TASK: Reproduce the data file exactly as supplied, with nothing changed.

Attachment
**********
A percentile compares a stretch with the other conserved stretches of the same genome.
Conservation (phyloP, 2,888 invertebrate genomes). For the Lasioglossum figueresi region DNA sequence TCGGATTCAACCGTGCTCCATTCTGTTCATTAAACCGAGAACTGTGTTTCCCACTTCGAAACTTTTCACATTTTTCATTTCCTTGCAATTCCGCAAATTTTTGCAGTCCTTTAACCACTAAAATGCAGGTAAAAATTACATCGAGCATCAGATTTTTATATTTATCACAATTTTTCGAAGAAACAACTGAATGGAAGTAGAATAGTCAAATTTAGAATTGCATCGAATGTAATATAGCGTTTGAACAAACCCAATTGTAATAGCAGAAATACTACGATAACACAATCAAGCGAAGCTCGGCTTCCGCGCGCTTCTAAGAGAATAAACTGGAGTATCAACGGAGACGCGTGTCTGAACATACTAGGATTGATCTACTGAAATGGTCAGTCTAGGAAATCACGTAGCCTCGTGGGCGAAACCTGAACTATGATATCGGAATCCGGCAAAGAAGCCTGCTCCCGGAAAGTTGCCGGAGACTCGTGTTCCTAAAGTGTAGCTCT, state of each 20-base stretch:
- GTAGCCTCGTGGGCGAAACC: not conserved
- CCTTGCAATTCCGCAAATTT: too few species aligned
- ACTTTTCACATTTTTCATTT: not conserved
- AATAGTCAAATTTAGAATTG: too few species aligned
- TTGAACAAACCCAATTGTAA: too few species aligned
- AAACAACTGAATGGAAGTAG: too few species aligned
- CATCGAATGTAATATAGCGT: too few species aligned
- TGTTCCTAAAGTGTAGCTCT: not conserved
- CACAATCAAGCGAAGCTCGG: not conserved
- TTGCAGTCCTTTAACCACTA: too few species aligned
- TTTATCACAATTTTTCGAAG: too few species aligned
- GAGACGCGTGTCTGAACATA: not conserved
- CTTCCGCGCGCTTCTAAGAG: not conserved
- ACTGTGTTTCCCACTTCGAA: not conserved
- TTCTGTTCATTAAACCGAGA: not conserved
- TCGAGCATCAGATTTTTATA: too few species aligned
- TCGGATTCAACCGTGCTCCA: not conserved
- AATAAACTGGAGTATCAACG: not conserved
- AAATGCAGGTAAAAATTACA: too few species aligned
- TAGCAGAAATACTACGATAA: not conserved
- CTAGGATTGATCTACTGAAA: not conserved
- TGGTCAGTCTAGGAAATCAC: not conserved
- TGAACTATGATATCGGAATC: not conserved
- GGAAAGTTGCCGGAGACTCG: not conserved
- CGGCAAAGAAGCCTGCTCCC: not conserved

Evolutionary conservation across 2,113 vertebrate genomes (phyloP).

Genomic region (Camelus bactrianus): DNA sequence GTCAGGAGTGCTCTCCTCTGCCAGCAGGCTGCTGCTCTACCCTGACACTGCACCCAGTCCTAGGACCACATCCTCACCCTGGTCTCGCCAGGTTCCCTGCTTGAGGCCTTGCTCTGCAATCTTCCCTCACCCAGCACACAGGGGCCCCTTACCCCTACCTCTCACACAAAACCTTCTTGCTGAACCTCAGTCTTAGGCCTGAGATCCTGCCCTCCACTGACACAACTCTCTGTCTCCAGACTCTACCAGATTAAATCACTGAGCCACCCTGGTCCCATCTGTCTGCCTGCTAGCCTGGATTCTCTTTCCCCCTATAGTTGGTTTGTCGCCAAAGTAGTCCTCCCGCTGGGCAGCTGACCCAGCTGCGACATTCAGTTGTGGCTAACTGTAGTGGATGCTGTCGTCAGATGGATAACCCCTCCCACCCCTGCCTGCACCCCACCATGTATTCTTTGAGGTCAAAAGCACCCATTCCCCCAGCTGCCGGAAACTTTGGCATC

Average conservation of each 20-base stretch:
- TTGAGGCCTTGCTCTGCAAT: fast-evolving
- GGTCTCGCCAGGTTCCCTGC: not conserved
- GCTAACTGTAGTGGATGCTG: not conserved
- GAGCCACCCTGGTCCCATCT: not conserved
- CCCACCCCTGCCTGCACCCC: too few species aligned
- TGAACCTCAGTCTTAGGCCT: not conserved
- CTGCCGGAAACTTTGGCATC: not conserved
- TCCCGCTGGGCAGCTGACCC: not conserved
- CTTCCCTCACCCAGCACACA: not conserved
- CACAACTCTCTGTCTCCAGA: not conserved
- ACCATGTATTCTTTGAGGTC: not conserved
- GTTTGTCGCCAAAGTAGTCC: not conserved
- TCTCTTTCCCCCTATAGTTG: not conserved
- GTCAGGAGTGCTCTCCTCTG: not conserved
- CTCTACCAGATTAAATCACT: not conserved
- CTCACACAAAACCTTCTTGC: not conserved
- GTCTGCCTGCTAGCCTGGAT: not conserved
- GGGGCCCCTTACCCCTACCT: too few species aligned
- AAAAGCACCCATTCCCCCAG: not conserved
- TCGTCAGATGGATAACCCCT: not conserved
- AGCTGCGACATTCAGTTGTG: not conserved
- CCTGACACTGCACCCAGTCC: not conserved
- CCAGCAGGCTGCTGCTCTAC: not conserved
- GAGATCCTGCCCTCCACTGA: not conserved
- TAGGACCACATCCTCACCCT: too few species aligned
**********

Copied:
A percentile compares a stretch with the other conserved stretches of the same genome.
Conservation (phyloP, 2,888 invertebrate genomes). For the Lasioglossum figueresi region DNA sequence TCGGATTCAACCGTGCTCCATTCTGTTCATTAAACCGAGAACTGTGTTTCCCACTTCGAAACTTTTCACATTTTTCATTTCCTTGCAATTCCGCAAATTTTTGCAGTCCTTTAACCACTAAAATGCAGGTAAAAATTACATCGAGCATCAGATTTTTATATTTATCACAATTTTTCGAAGAAACAACTGAATGGAAGTAGAATAGTCAAATTTAGAATTGCATCGAATGTAATATAGCGTTTGAACAAACCCAATTGTAATAGCAGAAATACTACGATAACACAATCAAGCGAAGCTCGGCTTCCGCGCGCTTCTAAGAGAATAAACTGGAGTATCAACGGAGACGCGTGTCTGAACATACTAGGATTGATCTACTGAAATGGTCAGTCTAGGAAATCACGTAGCCTCGTGGGCGAAACCTGAACTATGATATCGGAATCCGGCAAAGAAGCCTGCTCCCGGAAAGTTGCCGGAGACTCGTGTTCCTAAAGTGTAGCTCT, state of each 20-base stretch:
- GTAGCCTCGTGGGCGAAACC: not conserved
- CCTTGCAATTCCGCAAATTT: too few species aligned
- ACTTTTCACATTTTTCATTT: not conserved
- AATAGTCAAATTTAGAATTG: too few species aligned
- TTGAACAAACCCAATTGTAA: too few species aligned
- AAACAACTGAATGGAAGTAG: too few species aligned
- CATCGAATGTAATATAGCGT: too few species aligned
- TGTTCCTAAAGTGTAGCTCT: not conserved
- CACAATCAAGCGAAGCTCGG: not conserved
- TTGCAGTCCTTTAACCACTA: too few species aligned
- TTTATCACAATTTTTCGAAG: too few species aligned
- GAGACGCGTGTCTGAACATA: not conserved
- CTTCCGCGCGCTTCTAAGAG: not conserved
- ACTGTGTTTCCCACTTCGAA: not conserved
- TTCTGTTCATTAAACCGAGA: not conserved
- TCGAGCATCAGATTTTTATA: too few species aligned
- TCGGATTCAACCGTGCTCCA: not conserved
- AATAAACTGGAGTATCAACG: not conserved
- AAATGCAGGTAAAAATTACA: too few species aligned
- TAGCAGAAATACTACGATAA: not conserved
- CTAGGATTGATCTACTGAAA: not conserved
- TGGTCAGTCTAGGAAATCAC: not conserved
- TGAACTATGATATCGGAATC: not conserved
- GGAAAGTTGCCGGAGACTCG: not conserved
- CGGCAAAGAAGCCTGCTCCC: not conserved

Evolutionary conservation across 2,113 vertebrate genomes (phyloP).

Genomic region (Camelus bactrianus): DNA sequence GTCAGGAGTGCTCTCCTCTGCCAGCAGGCTGCTGCTCTACCCTGACACTGCACCCAGTCCTAGGACCACATCCTCACCCTGGTCTCGCCAGGTTCCCTGCTTGAGGCCTTGCTCTGCAATCTTCCCTCACCCAGCACACAGGGGCCCCTTACCCCTACCTCTCACACAAAACCTTCTTGCTGAACCTCAGTCTTAGGCCTGAGATCCTGCCCTCCACTGACACAACTCTCTGTCTCCAGACTCTACCAGATTAAATCACTGAGCCACCCTGGTCCCATCTGTCTGCCTGCTAGCCTGGATTCTCTTTCCCCCTATAGTTGGTTTGTCGCCAAAGTAGTCCTCCCGCTGGGCAGCTGACCCAGCTGCGACATTCAGTTGTGGCTAACTGTAGTGGATGCTGTCGTCAGATGGATAACCCCTCCCACCCCTGCCTGCACCCCACCATGTATTCTTTGAGGTCAAAAGCACCCATTCCCCCAGCTGCCGGAAACTTTGGCATC

Average conservation of each 20-base stretch:
- TTGAGGCCTTGCTCTGCAAT: fast-evolving
- GGTCTCGCCAGGTTCCCTGC: not conserved
- GCTAACTGTAGTGGATGCTG: not conserved
- GAGCCACCCTGGTCCCATCT: not conserved
- CCCACCCCTGCCTGCACCCC: too few species aligned
- TGAACCTCAGTCTTAGGCCT: not conserved
- CTGCCGGAAACTTTGGCATC: not conserved
- TCCCGCTGGGCAGCTGACCC: not conserved
- CTTCCCTCACCCAGCACACA: not conserved
- CACAACTCTCTGTCTCCAGA: not conserved
- ACCATGTATTCTTTGAGGTC: not conserved
- GTTTGTCGCCAAAGTAGTCC: not conserved
- TCTCTTTCCCCCTATAGTTG: not conserved
- GTCAGGAGTGCTCTCCTCTG: not conserved
- CTCTACCAGATTAAATCACT: not conserved
- CTCACACAAAACCTTCTTGC: not conserved
- GTCTGCCTGCTAGCCTGGAT: not conserved
- GGGGCCCCTTACCCCTACCT: too few species aligned
- AAAAGCACCCATTCCCCCAG: not conserved
- TCGTCAGATGGATAACCCCT: not conserved
- AGCTGCGACATTCAGTTGTG: not conserved
- CCTGACACTGCACCCAGTCC: not conserved
- CCAGCAGGCTGCTGCTCTAC: not conserved
- GAGATCCTGCCCTCCACTGA: not conserved
- TAGGACCACATCCTCACCCT: too few species aligned